If you’re caught unprepared, the heat outside can turn a simple jog into a test of will. When you’ve got the sun beating down on you, it’s going to slow you down. But athletes can take steps to acclimatize and bring performance back up to normal.
Marathon runners know summer temperatures are a performance killer. One study estimates that for every 10 degrees above 55 degrees Fahrenheit, running times worsen by 1-3 percent (1). While that might not sound like much at first, consider that running at 105 degrees could mean a 5-10 percent performance drop!
When it’s hot outside, you’re not just dealing with discomfort. There’s more going on than your profound psychological desire to jump into the nearest body of cold water. You have multiple factors that are causing your body to underachieve.
One factor is the stress on your heart muscle from the heat. Not only are temperatures hot outside, but your body itself is producing large amounts of heat inside. So your circulatory system responds by moving warm blood closer to the skin to help dissipate some of that heat, while at the same time making you sweat to cause evaporative heat loss (2).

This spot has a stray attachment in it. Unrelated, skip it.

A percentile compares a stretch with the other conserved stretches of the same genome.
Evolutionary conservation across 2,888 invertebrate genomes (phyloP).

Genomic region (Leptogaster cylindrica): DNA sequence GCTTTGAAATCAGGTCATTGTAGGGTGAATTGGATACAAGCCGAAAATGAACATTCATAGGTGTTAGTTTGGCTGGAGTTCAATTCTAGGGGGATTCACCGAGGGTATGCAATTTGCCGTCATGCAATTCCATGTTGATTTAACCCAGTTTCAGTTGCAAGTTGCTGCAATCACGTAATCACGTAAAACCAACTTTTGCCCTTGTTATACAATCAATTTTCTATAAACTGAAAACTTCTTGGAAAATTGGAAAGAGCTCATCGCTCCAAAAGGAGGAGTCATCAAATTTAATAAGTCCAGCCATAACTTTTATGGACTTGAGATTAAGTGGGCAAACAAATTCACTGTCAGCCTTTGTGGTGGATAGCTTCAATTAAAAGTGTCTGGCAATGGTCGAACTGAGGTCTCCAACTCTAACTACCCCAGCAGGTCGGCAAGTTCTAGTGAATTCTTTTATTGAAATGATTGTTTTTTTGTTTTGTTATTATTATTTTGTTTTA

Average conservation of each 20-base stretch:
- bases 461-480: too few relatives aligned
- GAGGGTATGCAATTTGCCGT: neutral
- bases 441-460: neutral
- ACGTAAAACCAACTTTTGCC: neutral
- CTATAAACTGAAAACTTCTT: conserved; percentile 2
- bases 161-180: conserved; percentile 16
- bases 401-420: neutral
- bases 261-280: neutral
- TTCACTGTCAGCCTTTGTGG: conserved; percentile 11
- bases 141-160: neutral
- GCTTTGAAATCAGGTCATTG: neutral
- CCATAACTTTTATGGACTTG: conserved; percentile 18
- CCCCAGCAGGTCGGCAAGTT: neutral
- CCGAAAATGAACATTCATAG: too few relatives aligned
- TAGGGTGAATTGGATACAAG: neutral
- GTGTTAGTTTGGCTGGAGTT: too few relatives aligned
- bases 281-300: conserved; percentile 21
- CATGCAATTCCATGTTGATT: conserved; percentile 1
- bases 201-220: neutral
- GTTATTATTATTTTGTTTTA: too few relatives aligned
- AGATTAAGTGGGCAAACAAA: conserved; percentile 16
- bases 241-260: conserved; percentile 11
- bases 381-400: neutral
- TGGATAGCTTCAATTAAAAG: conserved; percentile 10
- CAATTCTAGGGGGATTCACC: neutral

But while blood is being shuttled to the skin, your working muscles are still expecting it to be delivered to provide oxygen and remove metabolic waste products. The consequence of your body trying to remove heat at the same time as it’s delivering oxygen and energy to exercising muscles, is that it can’t do it all at the same rate as normal (2).
With every additional 10 degrees of heat you need to dissipate, the greater the amount of blood that needs to be diverted to the skin. The vital cooling component of your body is the plasma, or the watery portion of blood, which is why staying well hydrated and having a proper electrolyte balance is essential to not passing out from heat stroke or worse.
Acclimatize to Adapt
There are some steps you should take to help your body adjust to heat. One way is to acclimatize your body by regularly training in the heat. Your body will naturally increase plasma volume to aid the evaporative process and increase sweat rate, sweat concentration, and even your resting core temperature (3).
In experiments done in a laboratory setting, researchers have found that it can take up to two weeks for your body to make the proper adjustments (4). In addition, as with most adaptations in exercise, if you don’t keep using it, you lose it. In the lab research, scientists found that adaptation to heat can last about one to three weeks after stopping regular exercise in the heat (4).